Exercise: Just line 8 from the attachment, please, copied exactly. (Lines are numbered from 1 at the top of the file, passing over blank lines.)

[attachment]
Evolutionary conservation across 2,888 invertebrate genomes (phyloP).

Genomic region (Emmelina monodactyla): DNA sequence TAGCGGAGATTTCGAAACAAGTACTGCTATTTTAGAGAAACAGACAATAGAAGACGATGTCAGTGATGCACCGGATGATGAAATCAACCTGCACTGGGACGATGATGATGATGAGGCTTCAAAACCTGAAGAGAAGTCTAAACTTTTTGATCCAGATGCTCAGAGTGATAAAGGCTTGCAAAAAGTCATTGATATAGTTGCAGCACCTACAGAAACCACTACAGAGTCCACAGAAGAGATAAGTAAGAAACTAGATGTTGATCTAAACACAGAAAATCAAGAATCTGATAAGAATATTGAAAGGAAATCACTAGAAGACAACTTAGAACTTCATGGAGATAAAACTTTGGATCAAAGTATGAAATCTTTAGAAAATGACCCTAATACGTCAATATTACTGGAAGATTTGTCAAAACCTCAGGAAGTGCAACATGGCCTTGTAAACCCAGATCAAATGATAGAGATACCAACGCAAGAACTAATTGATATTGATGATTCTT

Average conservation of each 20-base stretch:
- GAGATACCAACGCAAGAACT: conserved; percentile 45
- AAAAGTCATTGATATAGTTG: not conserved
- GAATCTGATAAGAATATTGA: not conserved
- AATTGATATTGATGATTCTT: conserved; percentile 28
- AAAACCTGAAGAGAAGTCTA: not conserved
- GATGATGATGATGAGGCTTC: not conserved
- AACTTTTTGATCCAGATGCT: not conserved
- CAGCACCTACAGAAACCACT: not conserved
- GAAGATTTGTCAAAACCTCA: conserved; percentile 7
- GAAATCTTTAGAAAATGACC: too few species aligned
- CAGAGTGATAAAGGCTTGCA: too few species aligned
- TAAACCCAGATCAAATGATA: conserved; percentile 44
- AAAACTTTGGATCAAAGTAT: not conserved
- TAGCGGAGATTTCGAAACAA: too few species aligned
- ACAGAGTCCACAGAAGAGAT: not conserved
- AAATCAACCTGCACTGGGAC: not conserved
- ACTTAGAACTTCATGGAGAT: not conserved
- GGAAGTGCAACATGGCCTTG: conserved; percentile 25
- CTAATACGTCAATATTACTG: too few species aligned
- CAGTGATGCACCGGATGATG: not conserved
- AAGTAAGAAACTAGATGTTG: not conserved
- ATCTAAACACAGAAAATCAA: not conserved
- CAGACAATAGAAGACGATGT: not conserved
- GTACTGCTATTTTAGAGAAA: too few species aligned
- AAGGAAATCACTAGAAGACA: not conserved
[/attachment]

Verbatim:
- AAAACCTGAAGAGAAGTCTA: not conserved